"I'm unable to make my payment at this time." Ray saw the punch coming from the big goon, but he made no move to avoid it. No use. It connected solidly in his gut, folding him over. While Ray was puking, the shorter man spoke again.

"My employer doesn't handle long-term loans, Mr. Vecchio, as I think was made clear to you. Payment in full, $20,000, was due today. Now."

"I know," Ray gasped. "But I'm waiting for Canada..." If he had any breath, Ray would have laughed at how that had sounded. But he was on all fours after another vicious punch, waiting for the rest of it. A kick to his ribs had him on his side, trying to roll up and protect himself, but then Shorty motioned the big goon away.

"Very well. Your contract will be sold to someone who can cover your loan. You'll have to work out repayment with them." The two men started walking away, and Ray closed his eyes for just a minute, trying to breathe through the pain.

But he opened them almost immediately to find he was being none-too-gently helped to his feet by another huge goon, while a tiny grey-haired woman fussed over him, brushing off his coat and slacks.

"I always tell them not to damage the merchandise, but do they listen? Gently, Rudolph," she directed the goon when Ray tried to pull away from them both. "Assist him to the car. You'll have bruises to explain, Raymond, but it should be fine for tonight..."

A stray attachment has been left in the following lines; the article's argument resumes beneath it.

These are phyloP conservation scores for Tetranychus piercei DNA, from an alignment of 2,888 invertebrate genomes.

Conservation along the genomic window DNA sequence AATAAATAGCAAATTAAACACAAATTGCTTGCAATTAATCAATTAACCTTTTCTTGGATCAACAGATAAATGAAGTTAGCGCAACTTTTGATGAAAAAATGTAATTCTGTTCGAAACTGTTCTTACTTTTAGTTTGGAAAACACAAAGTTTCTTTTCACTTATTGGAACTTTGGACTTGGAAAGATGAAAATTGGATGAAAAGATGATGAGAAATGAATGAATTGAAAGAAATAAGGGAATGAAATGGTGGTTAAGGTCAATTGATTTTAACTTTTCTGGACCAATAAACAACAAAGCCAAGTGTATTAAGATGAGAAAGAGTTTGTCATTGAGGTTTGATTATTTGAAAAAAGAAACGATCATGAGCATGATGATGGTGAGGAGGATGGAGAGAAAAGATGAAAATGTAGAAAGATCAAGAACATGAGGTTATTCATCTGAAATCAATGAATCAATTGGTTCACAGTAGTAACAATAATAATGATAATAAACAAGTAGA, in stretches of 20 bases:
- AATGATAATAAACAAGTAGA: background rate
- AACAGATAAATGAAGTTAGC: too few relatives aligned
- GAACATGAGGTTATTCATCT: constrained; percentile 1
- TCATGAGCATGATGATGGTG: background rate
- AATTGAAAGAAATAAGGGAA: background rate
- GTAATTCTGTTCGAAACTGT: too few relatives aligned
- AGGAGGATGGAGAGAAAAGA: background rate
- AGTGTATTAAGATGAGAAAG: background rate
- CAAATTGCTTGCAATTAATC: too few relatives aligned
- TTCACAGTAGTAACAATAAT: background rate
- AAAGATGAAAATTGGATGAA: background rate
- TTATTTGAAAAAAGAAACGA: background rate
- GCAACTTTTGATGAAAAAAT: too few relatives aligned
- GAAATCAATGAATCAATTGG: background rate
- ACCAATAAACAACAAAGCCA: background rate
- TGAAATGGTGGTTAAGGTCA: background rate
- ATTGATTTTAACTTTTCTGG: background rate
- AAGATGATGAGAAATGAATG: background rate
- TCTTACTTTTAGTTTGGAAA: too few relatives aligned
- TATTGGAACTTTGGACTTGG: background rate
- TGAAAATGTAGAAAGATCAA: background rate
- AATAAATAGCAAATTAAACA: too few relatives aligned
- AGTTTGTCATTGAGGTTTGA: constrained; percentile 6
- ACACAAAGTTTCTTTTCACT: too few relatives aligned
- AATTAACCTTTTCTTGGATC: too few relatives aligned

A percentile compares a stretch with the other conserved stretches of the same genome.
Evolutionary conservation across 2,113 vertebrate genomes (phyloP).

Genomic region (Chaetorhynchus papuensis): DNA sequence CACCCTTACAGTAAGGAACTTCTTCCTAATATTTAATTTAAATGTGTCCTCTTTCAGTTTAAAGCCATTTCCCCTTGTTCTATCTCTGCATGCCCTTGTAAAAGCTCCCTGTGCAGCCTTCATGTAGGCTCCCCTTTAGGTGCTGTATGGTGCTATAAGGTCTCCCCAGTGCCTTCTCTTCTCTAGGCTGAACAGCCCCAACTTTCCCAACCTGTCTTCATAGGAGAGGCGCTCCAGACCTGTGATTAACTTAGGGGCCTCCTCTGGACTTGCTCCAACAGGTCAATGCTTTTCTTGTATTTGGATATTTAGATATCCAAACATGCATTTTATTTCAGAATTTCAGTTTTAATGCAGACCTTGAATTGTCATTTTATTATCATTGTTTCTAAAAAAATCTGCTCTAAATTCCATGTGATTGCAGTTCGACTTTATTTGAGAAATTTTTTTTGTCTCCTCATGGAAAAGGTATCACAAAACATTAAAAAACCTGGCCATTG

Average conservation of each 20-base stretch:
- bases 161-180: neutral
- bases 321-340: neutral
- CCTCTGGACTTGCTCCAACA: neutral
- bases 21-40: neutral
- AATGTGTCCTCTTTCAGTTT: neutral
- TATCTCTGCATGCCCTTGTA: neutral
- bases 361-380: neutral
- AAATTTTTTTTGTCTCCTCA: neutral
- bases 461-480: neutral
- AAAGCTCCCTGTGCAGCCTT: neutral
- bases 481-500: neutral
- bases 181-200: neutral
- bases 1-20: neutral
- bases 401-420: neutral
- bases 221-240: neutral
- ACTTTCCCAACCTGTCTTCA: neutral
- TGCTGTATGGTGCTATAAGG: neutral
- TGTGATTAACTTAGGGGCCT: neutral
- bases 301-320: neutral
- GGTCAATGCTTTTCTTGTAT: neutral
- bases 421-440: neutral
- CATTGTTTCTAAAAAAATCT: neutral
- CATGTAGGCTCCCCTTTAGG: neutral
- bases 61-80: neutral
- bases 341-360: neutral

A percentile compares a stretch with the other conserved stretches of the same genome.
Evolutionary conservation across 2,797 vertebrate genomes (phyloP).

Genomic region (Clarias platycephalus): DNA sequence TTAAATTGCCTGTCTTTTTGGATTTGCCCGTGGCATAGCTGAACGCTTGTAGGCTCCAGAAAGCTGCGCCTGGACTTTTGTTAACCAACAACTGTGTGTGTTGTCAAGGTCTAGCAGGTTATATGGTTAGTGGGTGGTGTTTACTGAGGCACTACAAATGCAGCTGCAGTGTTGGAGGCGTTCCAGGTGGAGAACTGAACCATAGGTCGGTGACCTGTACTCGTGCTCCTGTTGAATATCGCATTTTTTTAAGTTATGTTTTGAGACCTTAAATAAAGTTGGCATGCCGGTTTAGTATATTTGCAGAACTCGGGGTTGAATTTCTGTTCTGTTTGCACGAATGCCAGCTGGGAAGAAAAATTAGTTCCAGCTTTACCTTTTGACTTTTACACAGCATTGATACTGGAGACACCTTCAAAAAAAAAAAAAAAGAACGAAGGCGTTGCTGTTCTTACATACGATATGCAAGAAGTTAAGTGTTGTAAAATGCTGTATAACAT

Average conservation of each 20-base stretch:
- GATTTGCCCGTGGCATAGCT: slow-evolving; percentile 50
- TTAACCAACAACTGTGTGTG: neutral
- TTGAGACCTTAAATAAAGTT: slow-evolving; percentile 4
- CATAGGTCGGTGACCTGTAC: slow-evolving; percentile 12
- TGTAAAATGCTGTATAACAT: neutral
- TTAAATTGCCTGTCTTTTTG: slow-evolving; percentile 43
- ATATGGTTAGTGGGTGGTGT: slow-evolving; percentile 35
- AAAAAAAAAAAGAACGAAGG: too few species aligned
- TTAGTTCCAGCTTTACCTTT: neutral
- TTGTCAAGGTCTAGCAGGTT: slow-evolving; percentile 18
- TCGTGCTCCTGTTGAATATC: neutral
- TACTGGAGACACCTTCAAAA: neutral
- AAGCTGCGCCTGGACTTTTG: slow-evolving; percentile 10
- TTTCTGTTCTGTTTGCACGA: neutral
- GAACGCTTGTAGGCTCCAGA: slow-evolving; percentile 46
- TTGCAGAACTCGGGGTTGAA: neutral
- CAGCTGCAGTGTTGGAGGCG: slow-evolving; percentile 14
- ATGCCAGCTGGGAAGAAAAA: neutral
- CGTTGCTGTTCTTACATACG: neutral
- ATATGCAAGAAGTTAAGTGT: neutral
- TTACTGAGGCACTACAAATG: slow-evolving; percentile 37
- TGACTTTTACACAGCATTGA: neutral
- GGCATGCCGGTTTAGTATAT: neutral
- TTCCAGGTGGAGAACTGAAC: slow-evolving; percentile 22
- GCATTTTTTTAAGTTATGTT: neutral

"Excuse me, m'am," Ray began.

"You may call me Mrs. Finch. And I'll call you Raymond. I've bought your contract, dear. You now owe me $30,000."

"Thirty? But..."

"There is always a handling charge, Raymond. After all, you paid five thousand in interest for just seven days, am I right? And I'll be letting you pay me back over several months." The woman smiled at him as she led him toward a van, the goon following closely. "I'm a reasonable woman."

"Mrs. Finch, it will take me several years to pay you back. And I probably don't have a job anymore."

"Yes, you're a policeman, aren't you? Well, don't worry. You can moonlight with me and no one will know, Raymond. We're very discreet. Most of my clients could not implicate you without damaging their own reputations."